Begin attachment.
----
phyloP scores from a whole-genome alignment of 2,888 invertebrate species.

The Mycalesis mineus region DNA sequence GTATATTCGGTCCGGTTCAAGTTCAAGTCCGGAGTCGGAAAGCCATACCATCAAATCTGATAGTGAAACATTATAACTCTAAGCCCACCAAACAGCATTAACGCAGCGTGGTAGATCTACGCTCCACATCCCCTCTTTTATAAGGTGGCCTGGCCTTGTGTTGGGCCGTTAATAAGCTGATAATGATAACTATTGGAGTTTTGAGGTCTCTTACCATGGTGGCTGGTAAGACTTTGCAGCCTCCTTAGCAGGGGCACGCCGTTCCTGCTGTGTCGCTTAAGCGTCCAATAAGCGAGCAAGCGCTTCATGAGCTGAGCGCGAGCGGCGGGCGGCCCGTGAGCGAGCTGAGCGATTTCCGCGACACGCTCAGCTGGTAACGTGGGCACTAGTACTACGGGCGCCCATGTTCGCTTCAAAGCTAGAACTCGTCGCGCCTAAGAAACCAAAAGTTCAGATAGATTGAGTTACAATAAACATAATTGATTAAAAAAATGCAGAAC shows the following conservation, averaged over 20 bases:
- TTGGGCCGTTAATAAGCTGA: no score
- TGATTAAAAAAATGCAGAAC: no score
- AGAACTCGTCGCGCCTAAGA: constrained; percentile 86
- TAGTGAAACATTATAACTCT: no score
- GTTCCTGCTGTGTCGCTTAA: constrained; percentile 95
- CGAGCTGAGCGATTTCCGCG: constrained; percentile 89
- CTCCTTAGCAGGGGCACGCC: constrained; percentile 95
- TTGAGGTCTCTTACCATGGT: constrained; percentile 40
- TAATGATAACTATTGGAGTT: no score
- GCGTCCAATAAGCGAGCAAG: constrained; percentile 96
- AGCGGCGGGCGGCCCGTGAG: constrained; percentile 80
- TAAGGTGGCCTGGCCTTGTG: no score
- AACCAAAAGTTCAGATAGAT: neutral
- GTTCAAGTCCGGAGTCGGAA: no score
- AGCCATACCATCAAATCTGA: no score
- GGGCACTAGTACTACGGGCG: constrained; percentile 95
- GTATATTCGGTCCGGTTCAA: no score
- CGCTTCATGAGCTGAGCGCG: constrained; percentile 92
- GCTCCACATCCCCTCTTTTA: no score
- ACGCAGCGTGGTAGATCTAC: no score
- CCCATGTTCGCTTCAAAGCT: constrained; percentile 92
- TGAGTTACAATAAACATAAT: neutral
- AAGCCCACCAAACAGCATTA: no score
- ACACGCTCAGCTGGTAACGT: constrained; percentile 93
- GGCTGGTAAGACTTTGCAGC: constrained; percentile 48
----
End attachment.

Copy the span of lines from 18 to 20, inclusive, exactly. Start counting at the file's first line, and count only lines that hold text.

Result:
- GGGCACTAGTACTACGGGCG: constrained; percentile 95
- GTATATTCGGTCCGGTTCAA: no score
- CGCTTCATGAGCTGAGCGCG: constrained; percentile 92